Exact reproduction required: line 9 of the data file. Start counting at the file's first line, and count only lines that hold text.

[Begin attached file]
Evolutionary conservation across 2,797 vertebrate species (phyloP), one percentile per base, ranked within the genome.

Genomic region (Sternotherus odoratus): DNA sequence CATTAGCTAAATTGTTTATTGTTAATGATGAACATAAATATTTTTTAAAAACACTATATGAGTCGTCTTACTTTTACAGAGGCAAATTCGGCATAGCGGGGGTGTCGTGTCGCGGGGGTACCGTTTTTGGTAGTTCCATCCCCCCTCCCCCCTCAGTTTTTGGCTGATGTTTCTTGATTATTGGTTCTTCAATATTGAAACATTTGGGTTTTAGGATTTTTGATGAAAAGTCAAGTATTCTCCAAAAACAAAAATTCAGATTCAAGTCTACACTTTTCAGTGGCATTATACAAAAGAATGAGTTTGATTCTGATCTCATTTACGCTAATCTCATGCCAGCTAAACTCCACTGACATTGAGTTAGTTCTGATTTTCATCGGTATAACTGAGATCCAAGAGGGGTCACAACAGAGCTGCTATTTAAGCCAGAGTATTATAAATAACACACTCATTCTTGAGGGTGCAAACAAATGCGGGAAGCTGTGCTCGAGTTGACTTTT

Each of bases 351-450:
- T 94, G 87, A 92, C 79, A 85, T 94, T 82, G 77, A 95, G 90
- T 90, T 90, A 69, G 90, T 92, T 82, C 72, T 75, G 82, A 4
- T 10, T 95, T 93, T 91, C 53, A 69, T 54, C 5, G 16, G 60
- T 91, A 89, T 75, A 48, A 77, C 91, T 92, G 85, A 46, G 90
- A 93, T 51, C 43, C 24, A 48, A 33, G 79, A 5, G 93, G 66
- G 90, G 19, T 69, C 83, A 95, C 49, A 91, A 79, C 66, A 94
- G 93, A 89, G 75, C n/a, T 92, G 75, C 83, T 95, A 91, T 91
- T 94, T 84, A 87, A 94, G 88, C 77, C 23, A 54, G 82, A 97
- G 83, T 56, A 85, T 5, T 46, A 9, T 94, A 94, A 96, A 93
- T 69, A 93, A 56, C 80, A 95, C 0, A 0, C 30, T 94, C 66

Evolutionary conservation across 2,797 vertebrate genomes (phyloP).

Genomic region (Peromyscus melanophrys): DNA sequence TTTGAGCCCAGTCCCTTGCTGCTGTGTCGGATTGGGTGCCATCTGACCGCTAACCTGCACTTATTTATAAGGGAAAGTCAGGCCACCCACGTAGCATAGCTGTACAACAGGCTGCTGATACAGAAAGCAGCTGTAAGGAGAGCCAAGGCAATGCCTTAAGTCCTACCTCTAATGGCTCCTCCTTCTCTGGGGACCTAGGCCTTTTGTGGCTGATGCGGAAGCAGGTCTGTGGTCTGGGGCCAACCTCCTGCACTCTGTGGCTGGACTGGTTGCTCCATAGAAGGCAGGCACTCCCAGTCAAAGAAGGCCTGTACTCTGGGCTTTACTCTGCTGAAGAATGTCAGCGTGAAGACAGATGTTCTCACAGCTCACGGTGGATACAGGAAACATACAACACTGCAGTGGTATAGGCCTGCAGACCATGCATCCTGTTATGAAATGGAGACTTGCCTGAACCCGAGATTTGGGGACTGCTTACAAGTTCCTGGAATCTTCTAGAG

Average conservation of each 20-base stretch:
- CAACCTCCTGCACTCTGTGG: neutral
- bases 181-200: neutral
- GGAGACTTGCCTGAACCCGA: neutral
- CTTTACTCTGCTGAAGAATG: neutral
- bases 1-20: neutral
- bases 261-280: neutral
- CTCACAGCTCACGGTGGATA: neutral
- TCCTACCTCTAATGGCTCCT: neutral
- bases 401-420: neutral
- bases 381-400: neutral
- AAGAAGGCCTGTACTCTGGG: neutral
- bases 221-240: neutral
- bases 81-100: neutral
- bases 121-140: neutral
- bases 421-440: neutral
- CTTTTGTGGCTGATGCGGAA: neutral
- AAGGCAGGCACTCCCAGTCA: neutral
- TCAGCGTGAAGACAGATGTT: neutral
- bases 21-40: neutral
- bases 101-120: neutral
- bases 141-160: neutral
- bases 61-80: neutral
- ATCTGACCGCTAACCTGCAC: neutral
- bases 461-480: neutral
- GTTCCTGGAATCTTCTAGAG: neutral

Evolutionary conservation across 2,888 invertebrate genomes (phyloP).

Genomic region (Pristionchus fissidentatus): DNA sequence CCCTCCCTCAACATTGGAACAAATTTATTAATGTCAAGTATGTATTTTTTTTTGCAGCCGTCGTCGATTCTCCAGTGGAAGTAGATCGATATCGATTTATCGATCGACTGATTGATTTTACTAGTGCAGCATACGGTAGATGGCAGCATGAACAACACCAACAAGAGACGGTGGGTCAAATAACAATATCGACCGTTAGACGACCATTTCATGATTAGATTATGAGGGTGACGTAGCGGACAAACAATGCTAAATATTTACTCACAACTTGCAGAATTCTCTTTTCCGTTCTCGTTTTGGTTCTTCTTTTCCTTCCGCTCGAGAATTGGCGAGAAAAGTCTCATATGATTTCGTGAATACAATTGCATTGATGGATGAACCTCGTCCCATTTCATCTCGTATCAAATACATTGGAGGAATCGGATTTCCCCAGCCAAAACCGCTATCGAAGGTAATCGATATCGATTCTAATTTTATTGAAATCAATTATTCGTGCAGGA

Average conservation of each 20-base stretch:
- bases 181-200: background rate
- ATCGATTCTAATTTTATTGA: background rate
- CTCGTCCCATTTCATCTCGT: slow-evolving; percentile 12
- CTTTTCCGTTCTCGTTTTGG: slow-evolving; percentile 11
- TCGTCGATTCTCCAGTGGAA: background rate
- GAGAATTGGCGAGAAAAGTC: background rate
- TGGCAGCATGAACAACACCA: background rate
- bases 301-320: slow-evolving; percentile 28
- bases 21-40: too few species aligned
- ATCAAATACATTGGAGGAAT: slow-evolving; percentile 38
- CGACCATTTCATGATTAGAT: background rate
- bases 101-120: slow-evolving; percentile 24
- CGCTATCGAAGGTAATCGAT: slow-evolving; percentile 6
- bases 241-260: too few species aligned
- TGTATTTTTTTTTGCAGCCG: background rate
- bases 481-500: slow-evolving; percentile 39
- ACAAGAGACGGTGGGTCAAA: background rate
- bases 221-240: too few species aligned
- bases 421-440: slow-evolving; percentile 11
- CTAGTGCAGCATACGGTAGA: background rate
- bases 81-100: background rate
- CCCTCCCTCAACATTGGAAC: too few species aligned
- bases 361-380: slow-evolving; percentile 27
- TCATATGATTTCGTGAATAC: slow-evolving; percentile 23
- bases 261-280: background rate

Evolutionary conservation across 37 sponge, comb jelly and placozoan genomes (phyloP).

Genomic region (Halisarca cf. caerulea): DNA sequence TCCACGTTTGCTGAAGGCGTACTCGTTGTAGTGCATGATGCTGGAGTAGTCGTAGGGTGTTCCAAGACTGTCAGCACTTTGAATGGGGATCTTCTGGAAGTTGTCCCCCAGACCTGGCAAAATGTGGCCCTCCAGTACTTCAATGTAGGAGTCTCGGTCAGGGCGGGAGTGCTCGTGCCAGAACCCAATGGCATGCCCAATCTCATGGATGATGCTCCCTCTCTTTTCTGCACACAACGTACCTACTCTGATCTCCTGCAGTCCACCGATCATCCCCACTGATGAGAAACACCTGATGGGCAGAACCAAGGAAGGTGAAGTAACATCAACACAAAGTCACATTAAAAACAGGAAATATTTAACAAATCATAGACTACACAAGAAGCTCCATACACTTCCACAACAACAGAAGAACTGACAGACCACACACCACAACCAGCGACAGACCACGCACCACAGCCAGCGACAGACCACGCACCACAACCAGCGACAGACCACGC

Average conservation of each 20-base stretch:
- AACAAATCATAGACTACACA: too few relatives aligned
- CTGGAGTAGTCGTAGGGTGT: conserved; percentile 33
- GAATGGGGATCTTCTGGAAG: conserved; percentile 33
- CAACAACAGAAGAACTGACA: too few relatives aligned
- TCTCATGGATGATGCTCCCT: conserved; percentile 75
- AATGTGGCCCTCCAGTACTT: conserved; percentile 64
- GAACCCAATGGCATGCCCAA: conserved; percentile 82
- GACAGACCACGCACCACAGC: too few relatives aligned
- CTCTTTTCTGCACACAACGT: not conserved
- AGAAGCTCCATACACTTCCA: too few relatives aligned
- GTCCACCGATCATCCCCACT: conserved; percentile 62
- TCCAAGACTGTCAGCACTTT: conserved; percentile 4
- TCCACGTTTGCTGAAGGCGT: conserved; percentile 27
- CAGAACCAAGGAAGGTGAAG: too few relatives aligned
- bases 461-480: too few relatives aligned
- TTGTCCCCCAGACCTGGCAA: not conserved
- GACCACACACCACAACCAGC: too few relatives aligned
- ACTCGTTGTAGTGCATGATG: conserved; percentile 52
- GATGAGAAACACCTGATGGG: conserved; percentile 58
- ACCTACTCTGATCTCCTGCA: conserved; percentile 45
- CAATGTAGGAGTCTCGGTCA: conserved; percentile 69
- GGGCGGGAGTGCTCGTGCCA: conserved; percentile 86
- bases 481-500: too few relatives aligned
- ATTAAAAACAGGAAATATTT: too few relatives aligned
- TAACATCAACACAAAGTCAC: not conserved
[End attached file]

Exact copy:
- G 90, G 19, T 69, C 83, A 95, C 49, A 91, A 79, C 66, A 94